I am probably too willing to use metrics to quantify football. I like the way numbers can provide an objective check against what is sometimes a very biased view. However, numbers taken out of context–or used by people who simply don’t understand what they mean–can be a problem. Worse, people can take numbers out of context in order to distort what really happened.
In simple terms–anyone worrying about Justin Fields’s perfect passer rating in the Chicago Bears’ preseason game against the Titans because of a lack of air yards is being ridiculous. Not deserves-the-Hall-of-Fame Devin Hester ridiculous. The other kind of ridiculous. The kind that makes reasonable fans roll their eyes and walk away.
As far as football “arguments” go, complaining that Fields “only” made passes that relied on yards after the catch is either looking for something to worry about or is a tacit admission of not understanding what numbers like this mean. Completing air yards is not a struggle for Justin Fields and it never has been in his professional career.
Per Pro Football Reference, in his rookie campaign, Justin Fields led the league in “completed air yards per completion” (7.4) and was fourth in “completed air yards per attempt” (4.4). The next year (last season), Fields was fourth in the league in completed air yards per completion (6.7) and eleventh in completed air yards per attempt (4.0). In fact, adding those two seasons together, of the qualifying passers in the league, Justin Fields has the second- and eleventh- highest percentage of passing yards coming from air yards. Air yards have never been this young man’s problem.
Nor has Fields historically relied on his skill players to get him first downs. Next Gen Stats has a metric called Air Yards to the Sticks, which “shows the amount of Air Yards ahead or behind the first down marker on all attempts for a passer. The metric indicates if the passer is attempting his passes past the 1st down marker, or if he is relying on his skill position players to make yards after catch.” Last season, Fields was tied for 10th among the 40 qualifying passers they had ranked in terms of air yards; the prior year saw Fields place 3rd among 38. Fields has nothing to prove in terms of completing deep passes or airing it out.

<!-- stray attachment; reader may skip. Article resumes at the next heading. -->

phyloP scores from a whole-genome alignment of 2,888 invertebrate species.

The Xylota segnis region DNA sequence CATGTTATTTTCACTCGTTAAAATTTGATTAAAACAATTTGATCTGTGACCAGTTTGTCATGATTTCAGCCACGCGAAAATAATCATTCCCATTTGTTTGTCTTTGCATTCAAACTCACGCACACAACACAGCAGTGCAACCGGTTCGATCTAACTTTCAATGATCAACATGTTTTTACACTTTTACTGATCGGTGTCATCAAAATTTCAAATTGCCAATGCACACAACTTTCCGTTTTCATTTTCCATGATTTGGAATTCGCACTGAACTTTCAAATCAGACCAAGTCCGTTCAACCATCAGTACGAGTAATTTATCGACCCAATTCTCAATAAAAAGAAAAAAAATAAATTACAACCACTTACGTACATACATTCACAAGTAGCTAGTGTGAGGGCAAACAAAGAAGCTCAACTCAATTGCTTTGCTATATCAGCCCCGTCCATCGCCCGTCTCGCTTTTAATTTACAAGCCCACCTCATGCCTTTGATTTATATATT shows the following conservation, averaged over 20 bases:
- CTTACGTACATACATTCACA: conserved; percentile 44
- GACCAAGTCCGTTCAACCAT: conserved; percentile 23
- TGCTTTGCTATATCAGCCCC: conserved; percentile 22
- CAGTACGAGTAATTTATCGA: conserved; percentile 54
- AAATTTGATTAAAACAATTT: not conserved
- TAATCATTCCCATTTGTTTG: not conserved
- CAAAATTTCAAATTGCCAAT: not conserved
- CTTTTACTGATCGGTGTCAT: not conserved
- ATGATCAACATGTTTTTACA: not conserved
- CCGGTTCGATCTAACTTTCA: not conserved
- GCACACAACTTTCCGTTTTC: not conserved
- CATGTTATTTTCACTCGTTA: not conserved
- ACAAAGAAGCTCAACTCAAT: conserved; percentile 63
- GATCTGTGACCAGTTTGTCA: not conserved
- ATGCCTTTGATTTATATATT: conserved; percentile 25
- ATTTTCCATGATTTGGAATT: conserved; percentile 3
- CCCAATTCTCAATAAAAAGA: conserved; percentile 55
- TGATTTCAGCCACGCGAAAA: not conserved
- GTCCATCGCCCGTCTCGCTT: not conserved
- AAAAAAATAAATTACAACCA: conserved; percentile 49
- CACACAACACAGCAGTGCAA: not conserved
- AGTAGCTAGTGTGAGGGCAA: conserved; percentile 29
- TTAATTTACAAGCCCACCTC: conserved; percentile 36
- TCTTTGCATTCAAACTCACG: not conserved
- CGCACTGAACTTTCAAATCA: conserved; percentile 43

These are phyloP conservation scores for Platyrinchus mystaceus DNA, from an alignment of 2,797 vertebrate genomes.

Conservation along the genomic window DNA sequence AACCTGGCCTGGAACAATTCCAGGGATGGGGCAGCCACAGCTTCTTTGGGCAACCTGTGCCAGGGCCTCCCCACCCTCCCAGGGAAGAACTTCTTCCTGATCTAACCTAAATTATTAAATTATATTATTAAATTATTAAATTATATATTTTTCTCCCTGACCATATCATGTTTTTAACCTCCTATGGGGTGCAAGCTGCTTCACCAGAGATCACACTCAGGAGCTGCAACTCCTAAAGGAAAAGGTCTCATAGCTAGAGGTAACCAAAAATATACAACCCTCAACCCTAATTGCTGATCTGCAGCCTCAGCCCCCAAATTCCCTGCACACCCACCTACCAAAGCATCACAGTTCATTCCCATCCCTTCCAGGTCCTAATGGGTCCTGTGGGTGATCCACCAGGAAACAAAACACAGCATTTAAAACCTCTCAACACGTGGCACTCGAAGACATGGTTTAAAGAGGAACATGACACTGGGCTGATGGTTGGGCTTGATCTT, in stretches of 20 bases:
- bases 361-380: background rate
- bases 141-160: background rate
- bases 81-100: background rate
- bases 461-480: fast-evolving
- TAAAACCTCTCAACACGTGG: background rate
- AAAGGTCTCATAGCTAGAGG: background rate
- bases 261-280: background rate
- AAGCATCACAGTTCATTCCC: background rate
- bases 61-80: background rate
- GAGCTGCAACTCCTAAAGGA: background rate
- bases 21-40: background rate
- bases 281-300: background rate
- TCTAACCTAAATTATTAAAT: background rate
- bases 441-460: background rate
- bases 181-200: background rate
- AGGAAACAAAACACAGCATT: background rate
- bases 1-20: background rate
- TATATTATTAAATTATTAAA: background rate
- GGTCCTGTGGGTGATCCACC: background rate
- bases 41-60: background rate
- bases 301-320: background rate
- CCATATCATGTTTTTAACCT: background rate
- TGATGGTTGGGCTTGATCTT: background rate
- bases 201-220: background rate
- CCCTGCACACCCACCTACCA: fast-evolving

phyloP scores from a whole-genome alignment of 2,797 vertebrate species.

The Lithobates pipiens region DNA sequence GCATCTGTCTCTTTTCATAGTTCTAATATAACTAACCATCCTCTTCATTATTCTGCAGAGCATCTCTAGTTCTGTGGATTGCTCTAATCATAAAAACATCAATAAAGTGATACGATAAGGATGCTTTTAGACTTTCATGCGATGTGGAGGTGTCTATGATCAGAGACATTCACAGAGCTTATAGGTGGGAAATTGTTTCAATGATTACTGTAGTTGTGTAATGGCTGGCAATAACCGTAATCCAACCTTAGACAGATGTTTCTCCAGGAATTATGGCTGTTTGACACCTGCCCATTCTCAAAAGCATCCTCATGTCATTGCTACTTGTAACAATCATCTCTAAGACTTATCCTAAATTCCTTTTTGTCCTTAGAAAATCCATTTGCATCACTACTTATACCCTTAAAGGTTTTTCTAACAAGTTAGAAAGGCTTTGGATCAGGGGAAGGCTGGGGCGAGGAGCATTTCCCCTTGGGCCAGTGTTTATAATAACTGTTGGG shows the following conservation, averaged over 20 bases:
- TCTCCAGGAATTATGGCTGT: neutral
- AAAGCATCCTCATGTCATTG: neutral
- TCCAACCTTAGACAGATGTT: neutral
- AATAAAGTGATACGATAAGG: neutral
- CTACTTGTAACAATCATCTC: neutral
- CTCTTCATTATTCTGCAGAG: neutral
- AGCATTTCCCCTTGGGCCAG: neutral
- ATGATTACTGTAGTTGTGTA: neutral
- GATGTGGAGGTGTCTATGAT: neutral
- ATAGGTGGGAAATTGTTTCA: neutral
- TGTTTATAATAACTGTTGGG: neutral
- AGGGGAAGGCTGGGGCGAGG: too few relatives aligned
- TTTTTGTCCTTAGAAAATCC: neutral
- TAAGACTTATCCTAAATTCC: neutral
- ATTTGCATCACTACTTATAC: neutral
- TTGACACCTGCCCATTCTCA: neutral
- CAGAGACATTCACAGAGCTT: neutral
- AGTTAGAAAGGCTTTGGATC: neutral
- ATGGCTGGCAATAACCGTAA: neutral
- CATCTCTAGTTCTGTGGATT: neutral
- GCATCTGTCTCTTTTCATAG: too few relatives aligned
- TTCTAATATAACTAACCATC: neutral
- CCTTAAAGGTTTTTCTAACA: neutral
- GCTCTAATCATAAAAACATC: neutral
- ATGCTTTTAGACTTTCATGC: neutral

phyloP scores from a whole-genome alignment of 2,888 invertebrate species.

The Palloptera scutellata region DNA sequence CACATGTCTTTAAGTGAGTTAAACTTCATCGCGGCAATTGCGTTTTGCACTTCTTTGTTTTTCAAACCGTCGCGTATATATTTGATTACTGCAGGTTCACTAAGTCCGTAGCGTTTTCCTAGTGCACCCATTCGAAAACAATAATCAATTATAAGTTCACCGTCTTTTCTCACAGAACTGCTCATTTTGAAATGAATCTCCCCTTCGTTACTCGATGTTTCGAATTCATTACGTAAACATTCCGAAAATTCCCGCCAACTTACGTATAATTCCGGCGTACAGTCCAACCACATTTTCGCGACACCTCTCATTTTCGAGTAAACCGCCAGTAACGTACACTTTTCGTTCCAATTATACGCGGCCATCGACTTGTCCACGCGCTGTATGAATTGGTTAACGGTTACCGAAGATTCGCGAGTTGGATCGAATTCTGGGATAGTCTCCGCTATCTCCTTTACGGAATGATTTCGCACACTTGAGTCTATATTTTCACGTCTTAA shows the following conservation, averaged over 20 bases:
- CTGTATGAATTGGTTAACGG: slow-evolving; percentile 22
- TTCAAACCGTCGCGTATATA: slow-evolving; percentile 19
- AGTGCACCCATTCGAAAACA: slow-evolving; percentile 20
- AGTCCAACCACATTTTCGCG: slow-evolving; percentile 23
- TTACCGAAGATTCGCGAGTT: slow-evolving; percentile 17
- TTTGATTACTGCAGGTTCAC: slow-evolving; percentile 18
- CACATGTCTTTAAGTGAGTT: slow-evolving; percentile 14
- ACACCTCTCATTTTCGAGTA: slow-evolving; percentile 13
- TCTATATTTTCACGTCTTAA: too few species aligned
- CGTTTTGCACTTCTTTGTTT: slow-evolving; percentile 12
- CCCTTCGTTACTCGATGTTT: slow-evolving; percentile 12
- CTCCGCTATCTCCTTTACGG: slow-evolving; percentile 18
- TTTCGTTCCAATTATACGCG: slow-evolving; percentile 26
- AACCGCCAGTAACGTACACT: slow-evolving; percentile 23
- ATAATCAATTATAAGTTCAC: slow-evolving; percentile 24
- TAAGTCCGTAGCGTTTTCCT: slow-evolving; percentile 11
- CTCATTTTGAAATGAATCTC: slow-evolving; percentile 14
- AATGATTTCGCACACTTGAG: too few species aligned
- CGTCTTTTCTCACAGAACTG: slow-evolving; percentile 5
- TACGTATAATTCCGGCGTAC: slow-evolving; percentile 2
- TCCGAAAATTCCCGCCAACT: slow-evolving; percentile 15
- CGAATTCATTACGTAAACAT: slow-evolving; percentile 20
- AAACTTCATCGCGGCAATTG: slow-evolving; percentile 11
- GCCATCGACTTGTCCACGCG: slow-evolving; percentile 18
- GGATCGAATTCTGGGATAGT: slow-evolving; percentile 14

In fact, the willingness to let his players make plays, to set his receivers up for yards after the catch, has arguably been among his greatest weaknesses (though it’s questionable if the players he had around him in prior seasons would have been able to make those plays, anyway). Utilizing yards after the catch is not a sign of a bad quarterback. By way of example, here are the quarterbacks who relied on yards after the catch for more than half of their total yards in both of the last two seasons: Jimmy Garoppolo, Patrick Mahomes, Jared Goff, and Aaron Rodgers.
Justin Fields did not register that many air yards in the first preseason game of 2023 because, honestly, he did not need to do so. Instead, whether it is an increased willingness on his part to trust his teammates or an increased ability on their part to deliver when he trusts them, Saturday saw Fields add yet another tool to his toolbox–and it is a tool that many good quarterbacks use frequently.
Unless critics of #1 want to go back and recalculate the passer ratings of all quarterbacks, subtracting the times that Travis Kelce or George Kittle have managed touchdowns after the catch, for example, then what does it mean to say that Fields did not “earn” the yards delivered by his teammates? He threw the ball to set them up for success. If skeptics are honest, the threat of his legs and his deep ball probably helped open up those opportunities for the teammates in question.
When the time comes to deliver down the field, recent history has shown that Fields will be just fine, there, too, so long as he has adequate time to throw and any sort of talent in place to catch the ball. One of the areas he most needed to improve was in terms of YAC. He did so, and now it seems to be the basis for further criticism.